Viability of artificial turf for football field discussed

Michael A. Karlis, Editor-In-Chief

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The Hopkinton Hillers football team played against Norton High School amid heavy downpours and chilly temperatures on September 30. Fans anxiously packed the stands to watch their first home game of the season, even though it was the third game this year for the football team.

The last two home games took place at neighboring Medway—despite public outcries from students and parents— due to unfit field conditions. The drought and a dysfunctional irrigation system led officials to neglect the football field during the hot summer months which caused this year’s delay.

“The irrigation system was out for weeks” said Ashoke Ghosh, Hopkinton’s director of technology. “Multiple pump failures, multiple times over multiple weeks.”

In addition to harsh weather conditions, a staff shortage was also to blame for terrible field conditions. Gosh said that across six buildings and 100 acres there are only six people in available to help.

These reasons didn’t seem to cut it for students though. When asked how they felt about the first two games happening at Medway, they voiced outrage at the school administration.

Sam Cestari, a member of the hillers grillers —a school funded pregame tailgate club that cooks food for fans before home games—suggested an increase in funding in field maintenance.

“The school has enough money for 30 security cameras yet they can’t maintain one football field,” he said.

Other students didn’t think twice to agree. Maggie Dolan recalled that once a player from Westwood compared the main football field to “cat litter.” Maggie Dolan also pointed out that Hopkinton is one of the few schools in the tri valley league that doesn’t have a turf field, an artificial playing surface. She isn’t the first one to suggest turfing the fields though. In fact, it’s been discussed a lot in the town for years, but only now are administrators starting to take action.

“A committee has been formed to investigate the possibilities,” said Principal Evan Bishop, noting there are three viable options.

The first would be to simply turf the existing football field, however, this would only benefit the football and field hockey programs. The soccer and lacrosse teams would be forced to play on another field due to the football field failing to be regulation size for soccer and lacrosse. In Bishop’s opinion this is the least viable option.

“We want to make this about everyone” he said.

The second option would be to expand field three, and make it comply with all field regulations. The downside to this is the cost. The wall next to the visitors bleachers would have to be expanded, and the new track installed two years ago would have to be rebuilt. This would be a very expensive project.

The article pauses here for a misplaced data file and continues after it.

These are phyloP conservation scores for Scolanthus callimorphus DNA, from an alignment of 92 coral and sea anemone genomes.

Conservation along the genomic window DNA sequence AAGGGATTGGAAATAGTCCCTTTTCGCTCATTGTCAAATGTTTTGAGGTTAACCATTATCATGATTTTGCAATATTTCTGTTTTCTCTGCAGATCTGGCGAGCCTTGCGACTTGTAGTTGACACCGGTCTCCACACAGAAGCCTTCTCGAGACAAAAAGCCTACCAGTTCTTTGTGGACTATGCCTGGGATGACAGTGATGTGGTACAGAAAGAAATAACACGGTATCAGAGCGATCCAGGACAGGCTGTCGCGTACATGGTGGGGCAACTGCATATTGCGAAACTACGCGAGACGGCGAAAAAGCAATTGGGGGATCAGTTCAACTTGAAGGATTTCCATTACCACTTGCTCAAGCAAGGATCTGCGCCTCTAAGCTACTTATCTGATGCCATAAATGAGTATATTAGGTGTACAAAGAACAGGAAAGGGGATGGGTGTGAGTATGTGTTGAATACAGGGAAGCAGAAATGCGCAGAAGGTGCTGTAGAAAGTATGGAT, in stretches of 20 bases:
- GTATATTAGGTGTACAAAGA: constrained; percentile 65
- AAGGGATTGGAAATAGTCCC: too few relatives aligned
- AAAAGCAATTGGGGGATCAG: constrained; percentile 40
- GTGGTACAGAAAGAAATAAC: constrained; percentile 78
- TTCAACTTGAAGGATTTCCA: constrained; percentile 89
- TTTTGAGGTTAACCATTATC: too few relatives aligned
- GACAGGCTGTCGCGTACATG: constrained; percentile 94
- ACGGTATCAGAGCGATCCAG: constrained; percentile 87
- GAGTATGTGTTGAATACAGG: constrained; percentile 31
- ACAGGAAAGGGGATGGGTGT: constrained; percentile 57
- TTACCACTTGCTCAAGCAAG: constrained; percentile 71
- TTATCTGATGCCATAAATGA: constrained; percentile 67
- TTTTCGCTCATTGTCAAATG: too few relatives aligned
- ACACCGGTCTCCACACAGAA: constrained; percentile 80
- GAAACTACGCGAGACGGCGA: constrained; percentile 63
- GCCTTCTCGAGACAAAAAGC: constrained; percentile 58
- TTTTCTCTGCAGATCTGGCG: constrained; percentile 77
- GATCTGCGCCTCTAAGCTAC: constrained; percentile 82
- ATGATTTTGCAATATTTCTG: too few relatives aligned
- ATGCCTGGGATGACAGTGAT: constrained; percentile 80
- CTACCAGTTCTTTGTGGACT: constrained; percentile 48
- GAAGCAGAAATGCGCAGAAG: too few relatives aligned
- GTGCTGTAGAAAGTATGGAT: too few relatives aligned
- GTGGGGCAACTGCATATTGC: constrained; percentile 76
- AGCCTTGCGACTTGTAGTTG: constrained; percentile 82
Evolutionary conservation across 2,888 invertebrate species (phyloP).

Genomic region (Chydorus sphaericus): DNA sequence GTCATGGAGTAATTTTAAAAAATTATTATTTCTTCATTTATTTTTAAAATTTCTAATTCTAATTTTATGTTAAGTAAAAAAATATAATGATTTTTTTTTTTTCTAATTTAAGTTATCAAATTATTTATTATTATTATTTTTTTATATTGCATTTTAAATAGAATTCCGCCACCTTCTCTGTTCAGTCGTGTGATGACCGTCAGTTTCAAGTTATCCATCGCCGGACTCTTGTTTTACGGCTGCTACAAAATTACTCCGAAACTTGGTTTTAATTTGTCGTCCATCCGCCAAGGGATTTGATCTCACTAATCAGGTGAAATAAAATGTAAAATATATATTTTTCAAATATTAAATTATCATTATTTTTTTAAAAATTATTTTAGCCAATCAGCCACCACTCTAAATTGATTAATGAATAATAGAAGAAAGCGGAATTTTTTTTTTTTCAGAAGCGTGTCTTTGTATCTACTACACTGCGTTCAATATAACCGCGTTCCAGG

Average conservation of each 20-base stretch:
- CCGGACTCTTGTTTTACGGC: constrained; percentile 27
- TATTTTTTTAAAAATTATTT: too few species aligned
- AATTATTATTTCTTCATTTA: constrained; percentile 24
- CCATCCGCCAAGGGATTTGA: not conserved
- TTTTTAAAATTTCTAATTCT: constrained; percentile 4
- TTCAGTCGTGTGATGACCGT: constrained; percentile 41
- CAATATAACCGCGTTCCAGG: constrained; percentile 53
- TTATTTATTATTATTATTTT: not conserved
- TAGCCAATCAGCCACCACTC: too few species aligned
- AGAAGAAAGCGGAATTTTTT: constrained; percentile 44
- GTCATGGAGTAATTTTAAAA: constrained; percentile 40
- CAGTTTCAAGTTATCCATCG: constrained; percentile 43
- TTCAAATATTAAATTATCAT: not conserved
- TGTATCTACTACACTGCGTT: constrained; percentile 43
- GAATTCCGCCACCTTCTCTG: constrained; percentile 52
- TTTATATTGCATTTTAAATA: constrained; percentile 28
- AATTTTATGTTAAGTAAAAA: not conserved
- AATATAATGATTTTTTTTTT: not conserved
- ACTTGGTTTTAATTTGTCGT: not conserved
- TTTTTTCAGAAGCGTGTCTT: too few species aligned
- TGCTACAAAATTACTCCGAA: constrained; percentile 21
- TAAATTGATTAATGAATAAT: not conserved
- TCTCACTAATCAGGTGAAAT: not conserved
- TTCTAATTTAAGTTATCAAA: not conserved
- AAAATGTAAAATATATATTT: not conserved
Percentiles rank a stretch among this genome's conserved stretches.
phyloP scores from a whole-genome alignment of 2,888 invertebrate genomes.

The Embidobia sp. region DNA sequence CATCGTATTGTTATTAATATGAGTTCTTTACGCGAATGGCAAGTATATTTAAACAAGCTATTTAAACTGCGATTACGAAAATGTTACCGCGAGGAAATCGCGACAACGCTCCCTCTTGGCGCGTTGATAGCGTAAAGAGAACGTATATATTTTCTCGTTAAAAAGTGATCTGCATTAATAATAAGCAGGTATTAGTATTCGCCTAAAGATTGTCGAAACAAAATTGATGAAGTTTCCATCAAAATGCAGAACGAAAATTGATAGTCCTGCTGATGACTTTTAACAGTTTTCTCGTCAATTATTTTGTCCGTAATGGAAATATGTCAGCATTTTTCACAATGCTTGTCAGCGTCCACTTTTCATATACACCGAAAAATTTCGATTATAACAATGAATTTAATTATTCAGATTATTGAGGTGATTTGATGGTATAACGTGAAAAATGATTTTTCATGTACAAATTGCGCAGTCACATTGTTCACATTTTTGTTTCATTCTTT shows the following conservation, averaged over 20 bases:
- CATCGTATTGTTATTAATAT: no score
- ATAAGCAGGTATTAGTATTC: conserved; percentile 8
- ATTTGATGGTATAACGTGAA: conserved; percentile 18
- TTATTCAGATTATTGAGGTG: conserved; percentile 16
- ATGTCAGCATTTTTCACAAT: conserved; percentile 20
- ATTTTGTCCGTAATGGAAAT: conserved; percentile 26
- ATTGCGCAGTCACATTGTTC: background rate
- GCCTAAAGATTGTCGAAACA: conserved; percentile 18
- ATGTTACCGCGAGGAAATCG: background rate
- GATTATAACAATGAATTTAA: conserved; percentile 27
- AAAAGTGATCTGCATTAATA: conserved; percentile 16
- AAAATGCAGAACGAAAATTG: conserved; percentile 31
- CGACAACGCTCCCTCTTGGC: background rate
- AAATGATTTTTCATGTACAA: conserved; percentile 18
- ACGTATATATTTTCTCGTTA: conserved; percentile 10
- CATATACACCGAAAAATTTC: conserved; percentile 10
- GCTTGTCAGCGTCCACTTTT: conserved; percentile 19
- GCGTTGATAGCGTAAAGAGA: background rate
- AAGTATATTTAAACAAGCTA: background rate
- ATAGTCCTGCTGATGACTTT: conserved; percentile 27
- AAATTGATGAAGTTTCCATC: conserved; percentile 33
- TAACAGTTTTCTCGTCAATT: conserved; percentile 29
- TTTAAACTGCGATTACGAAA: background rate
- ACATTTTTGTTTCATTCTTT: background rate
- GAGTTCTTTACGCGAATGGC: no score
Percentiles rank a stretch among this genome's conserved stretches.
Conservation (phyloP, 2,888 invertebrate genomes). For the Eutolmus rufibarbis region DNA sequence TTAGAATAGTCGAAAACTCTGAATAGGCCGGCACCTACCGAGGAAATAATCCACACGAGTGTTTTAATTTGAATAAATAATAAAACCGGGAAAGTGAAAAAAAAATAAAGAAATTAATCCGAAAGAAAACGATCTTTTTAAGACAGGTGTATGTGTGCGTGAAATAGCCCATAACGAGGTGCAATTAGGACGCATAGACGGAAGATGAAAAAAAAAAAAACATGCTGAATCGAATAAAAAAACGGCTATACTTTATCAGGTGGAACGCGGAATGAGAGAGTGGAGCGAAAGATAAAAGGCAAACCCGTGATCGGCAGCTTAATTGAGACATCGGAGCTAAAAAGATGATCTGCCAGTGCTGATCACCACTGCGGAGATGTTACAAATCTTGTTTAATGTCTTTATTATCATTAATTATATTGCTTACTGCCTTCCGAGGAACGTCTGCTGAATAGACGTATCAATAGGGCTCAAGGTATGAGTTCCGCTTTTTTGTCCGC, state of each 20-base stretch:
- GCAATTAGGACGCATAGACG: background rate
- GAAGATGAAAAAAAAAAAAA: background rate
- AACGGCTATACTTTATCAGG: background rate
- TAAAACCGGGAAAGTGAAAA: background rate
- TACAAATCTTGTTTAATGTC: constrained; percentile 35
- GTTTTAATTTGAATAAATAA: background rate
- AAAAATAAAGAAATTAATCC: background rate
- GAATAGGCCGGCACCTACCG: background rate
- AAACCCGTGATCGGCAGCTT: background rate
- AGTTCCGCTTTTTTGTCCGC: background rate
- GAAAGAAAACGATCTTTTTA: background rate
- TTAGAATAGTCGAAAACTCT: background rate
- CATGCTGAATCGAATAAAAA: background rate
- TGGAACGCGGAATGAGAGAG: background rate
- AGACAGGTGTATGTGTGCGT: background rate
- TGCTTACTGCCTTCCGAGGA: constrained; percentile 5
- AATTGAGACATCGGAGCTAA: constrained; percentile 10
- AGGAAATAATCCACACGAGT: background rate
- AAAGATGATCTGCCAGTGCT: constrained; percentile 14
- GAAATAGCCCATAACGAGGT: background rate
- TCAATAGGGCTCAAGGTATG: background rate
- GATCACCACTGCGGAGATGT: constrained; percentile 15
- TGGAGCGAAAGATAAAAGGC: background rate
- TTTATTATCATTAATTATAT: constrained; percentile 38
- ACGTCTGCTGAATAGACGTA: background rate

The third option—the most viable one, in Bishop’s opinion— is to turf fields 3,4, and 5, and possibly 13.

Fields 4 and 5 are the  fields below the football field. They are used for JV soccer and baseball. Bishop says that turfing the fields below the football field—in addition to the football field— would allow the school to generate revenue and give all outdoor sports the opportunity to use turf fields.

“We’ve had some youth soccer people come in from a club soccer team and they said that we could probably get 6 mini fields that we could rent out” Bishop said.

Athletic Director Deirdre King also noted that turf fields would allow spring sports teams to practice outside earlier. They wouldn’t have to wait for the field to dry out from the melting snow.

“We want the teams out there as soon as possible and without turf we have a disadvantage” she said.

Varsity Soccer Coach Garrett Sawyer, whose team currently practices at Fruit Street, said that he is “on board with improvement whether it be turf or grass.”

Officials have moved forward with the idea of turfing the fields and have two estimates from different field contractors. However, one big question remains: Where will the funding come from?

According to Bishop, he would prefer to fund the project with school funds. However, a town meeting has been set to take place in February to discuss funding from the town with taxpayers’ money.  The school district’s 2016 budget is an estimated $40 million, according to the superintendent’s booklet. This could be a hard sell to voters.

Town Selectman Todd Cestari said that he would personally vote against the turf field project at the special town meeting in February as it would be “fiscally irresponsible” and said that the town “isn’t in a position to fund any more projects” due to the construction of the new elementary school as well as a need for a new fire house. He also added that new findings about the negative health effects of turf fields furthers his argument.

With a possible vote against the project in February Bishop said that “Some towns have funded their fields with private funds.”

One possible private donor, local real estate mogul Paul Mastroianni, said that he would consider donating but noted that he believes the tax payers will be willing to pick up the tab without the need for private funds because “the schools make the town.”

Mastroianni is in favor of turf fields saying “the scholastics don’t match the athletics.”

Despite the uncertainty surrounding the source of funding, one thing is clear: turfing won’t happen for seniors to see this year. In a perfect world, according to King, construction wouldn’t start until spring 2017.

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